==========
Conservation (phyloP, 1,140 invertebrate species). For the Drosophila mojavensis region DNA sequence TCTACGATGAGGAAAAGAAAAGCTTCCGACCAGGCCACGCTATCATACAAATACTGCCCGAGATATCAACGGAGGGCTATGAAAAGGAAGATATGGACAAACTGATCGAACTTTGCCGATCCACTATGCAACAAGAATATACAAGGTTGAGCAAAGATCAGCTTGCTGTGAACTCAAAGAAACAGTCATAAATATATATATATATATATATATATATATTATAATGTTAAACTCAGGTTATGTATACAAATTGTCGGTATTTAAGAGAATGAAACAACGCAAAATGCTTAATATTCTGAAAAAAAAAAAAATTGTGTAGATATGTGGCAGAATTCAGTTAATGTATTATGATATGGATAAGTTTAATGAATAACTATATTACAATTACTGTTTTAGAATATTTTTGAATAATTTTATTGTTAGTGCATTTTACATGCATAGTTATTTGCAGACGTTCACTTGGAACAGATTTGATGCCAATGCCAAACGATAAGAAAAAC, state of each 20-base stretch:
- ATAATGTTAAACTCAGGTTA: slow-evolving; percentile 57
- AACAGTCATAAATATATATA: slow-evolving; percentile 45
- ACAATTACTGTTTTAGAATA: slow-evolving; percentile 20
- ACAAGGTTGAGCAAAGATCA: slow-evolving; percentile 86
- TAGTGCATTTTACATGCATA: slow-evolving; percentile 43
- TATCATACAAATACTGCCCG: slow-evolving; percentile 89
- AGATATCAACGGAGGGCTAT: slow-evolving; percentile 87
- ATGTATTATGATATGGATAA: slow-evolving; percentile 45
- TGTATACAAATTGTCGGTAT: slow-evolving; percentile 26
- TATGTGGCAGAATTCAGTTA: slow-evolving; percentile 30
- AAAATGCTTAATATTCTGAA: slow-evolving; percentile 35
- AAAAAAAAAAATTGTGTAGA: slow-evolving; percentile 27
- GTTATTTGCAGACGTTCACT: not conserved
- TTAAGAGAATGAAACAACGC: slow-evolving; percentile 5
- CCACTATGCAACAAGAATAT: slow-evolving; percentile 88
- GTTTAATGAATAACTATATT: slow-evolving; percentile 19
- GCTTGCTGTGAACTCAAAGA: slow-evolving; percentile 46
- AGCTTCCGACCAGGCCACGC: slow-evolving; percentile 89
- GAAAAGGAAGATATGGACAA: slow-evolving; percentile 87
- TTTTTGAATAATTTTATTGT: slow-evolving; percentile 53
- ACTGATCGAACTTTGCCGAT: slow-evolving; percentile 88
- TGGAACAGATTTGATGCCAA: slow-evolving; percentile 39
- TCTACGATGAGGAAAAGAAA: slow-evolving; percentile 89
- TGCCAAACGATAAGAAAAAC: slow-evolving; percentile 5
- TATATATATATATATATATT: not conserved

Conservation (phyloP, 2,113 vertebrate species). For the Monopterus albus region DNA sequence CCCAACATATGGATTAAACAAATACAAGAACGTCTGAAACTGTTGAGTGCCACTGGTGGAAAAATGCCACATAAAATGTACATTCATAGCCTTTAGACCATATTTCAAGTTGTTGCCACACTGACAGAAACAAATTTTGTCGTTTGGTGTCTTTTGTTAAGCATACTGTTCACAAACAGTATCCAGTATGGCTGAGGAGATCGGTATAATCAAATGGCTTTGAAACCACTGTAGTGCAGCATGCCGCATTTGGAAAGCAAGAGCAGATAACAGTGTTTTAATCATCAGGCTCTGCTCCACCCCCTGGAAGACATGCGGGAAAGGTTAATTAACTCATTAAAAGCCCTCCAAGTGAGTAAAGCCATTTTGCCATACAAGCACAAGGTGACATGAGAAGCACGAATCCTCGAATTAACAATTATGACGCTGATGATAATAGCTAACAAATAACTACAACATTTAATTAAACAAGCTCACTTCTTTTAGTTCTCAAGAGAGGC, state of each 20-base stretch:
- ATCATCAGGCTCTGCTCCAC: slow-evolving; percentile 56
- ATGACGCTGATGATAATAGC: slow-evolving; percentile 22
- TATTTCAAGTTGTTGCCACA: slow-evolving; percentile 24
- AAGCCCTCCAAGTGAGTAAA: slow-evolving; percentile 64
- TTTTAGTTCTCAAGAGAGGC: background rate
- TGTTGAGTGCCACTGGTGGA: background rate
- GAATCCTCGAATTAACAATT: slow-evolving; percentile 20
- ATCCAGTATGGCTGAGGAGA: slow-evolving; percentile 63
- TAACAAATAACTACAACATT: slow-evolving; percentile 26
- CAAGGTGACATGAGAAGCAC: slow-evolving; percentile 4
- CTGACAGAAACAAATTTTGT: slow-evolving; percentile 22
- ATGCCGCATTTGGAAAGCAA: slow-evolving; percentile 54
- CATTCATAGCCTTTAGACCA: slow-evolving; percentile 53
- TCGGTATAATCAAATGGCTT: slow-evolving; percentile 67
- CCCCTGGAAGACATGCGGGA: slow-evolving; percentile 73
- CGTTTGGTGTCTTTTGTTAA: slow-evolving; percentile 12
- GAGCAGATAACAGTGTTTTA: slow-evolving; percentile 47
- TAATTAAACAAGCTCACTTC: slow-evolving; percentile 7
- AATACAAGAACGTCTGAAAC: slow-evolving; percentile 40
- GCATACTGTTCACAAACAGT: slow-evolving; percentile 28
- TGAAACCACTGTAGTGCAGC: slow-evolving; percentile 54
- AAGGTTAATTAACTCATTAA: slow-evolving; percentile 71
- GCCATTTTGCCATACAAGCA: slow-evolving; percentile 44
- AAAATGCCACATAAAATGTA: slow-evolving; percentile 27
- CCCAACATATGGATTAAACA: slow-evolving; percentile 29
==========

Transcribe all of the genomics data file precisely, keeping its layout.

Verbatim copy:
Conservation (phyloP, 1,140 invertebrate species). For the Drosophila mojavensis region DNA sequence TCTACGATGAGGAAAAGAAAAGCTTCCGACCAGGCCACGCTATCATACAAATACTGCCCGAGATATCAACGGAGGGCTATGAAAAGGAAGATATGGACAAACTGATCGAACTTTGCCGATCCACTATGCAACAAGAATATACAAGGTTGAGCAAAGATCAGCTTGCTGTGAACTCAAAGAAACAGTCATAAATATATATATATATATATATATATATATTATAATGTTAAACTCAGGTTATGTATACAAATTGTCGGTATTTAAGAGAATGAAACAACGCAAAATGCTTAATATTCTGAAAAAAAAAAAAATTGTGTAGATATGTGGCAGAATTCAGTTAATGTATTATGATATGGATAAGTTTAATGAATAACTATATTACAATTACTGTTTTAGAATATTTTTGAATAATTTTATTGTTAGTGCATTTTACATGCATAGTTATTTGCAGACGTTCACTTGGAACAGATTTGATGCCAATGCCAAACGATAAGAAAAAC, state of each 20-base stretch:
- ATAATGTTAAACTCAGGTTA: slow-evolving; percentile 57
- AACAGTCATAAATATATATA: slow-evolving; percentile 45
- ACAATTACTGTTTTAGAATA: slow-evolving; percentile 20
- ACAAGGTTGAGCAAAGATCA: slow-evolving; percentile 86
- TAGTGCATTTTACATGCATA: slow-evolving; percentile 43
- TATCATACAAATACTGCCCG: slow-evolving; percentile 89
- AGATATCAACGGAGGGCTAT: slow-evolving; percentile 87
- ATGTATTATGATATGGATAA: slow-evolving; percentile 45
- TGTATACAAATTGTCGGTAT: slow-evolving; percentile 26
- TATGTGGCAGAATTCAGTTA: slow-evolving; percentile 30
- AAAATGCTTAATATTCTGAA: slow-evolving; percentile 35
- AAAAAAAAAAATTGTGTAGA: slow-evolving; percentile 27
- GTTATTTGCAGACGTTCACT: not conserved
- TTAAGAGAATGAAACAACGC: slow-evolving; percentile 5
- CCACTATGCAACAAGAATAT: slow-evolving; percentile 88
- GTTTAATGAATAACTATATT: slow-evolving; percentile 19
- GCTTGCTGTGAACTCAAAGA: slow-evolving; percentile 46
- AGCTTCCGACCAGGCCACGC: slow-evolving; percentile 89
- GAAAAGGAAGATATGGACAA: slow-evolving; percentile 87
- TTTTTGAATAATTTTATTGT: slow-evolving; percentile 53
- ACTGATCGAACTTTGCCGAT: slow-evolving; percentile 88
- TGGAACAGATTTGATGCCAA: slow-evolving; percentile 39
- TCTACGATGAGGAAAAGAAA: slow-evolving; percentile 89
- TGCCAAACGATAAGAAAAAC: slow-evolving; percentile 5
- TATATATATATATATATATT: not conserved

Conservation (phyloP, 2,113 vertebrate species). For the Monopterus albus region DNA sequence CCCAACATATGGATTAAACAAATACAAGAACGTCTGAAACTGTTGAGTGCCACTGGTGGAAAAATGCCACATAAAATGTACATTCATAGCCTTTAGACCATATTTCAAGTTGTTGCCACACTGACAGAAACAAATTTTGTCGTTTGGTGTCTTTTGTTAAGCATACTGTTCACAAACAGTATCCAGTATGGCTGAGGAGATCGGTATAATCAAATGGCTTTGAAACCACTGTAGTGCAGCATGCCGCATTTGGAAAGCAAGAGCAGATAACAGTGTTTTAATCATCAGGCTCTGCTCCACCCCCTGGAAGACATGCGGGAAAGGTTAATTAACTCATTAAAAGCCCTCCAAGTGAGTAAAGCCATTTTGCCATACAAGCACAAGGTGACATGAGAAGCACGAATCCTCGAATTAACAATTATGACGCTGATGATAATAGCTAACAAATAACTACAACATTTAATTAAACAAGCTCACTTCTTTTAGTTCTCAAGAGAGGC, state of each 20-base stretch:
- ATCATCAGGCTCTGCTCCAC: slow-evolving; percentile 56
- ATGACGCTGATGATAATAGC: slow-evolving; percentile 22
- TATTTCAAGTTGTTGCCACA: slow-evolving; percentile 24
- AAGCCCTCCAAGTGAGTAAA: slow-evolving; percentile 64
- TTTTAGTTCTCAAGAGAGGC: background rate
- TGTTGAGTGCCACTGGTGGA: background rate
- GAATCCTCGAATTAACAATT: slow-evolving; percentile 20
- ATCCAGTATGGCTGAGGAGA: slow-evolving; percentile 63
- TAACAAATAACTACAACATT: slow-evolving; percentile 26
- CAAGGTGACATGAGAAGCAC: slow-evolving; percentile 4
- CTGACAGAAACAAATTTTGT: slow-evolving; percentile 22
- ATGCCGCATTTGGAAAGCAA: slow-evolving; percentile 54
- CATTCATAGCCTTTAGACCA: slow-evolving; percentile 53
- TCGGTATAATCAAATGGCTT: slow-evolving; percentile 67
- CCCCTGGAAGACATGCGGGA: slow-evolving; percentile 73
- CGTTTGGTGTCTTTTGTTAA: slow-evolving; percentile 12
- GAGCAGATAACAGTGTTTTA: slow-evolving; percentile 47
- TAATTAAACAAGCTCACTTC: slow-evolving; percentile 7
- AATACAAGAACGTCTGAAAC: slow-evolving; percentile 40
- GCATACTGTTCACAAACAGT: slow-evolving; percentile 28
- TGAAACCACTGTAGTGCAGC: slow-evolving; percentile 54
- AAGGTTAATTAACTCATTAA: slow-evolving; percentile 71
- GCCATTTTGCCATACAAGCA: slow-evolving; percentile 44
- AAAATGCCACATAAAATGTA: slow-evolving; percentile 27
- CCCAACATATGGATTAAACA: slow-evolving; percentile 29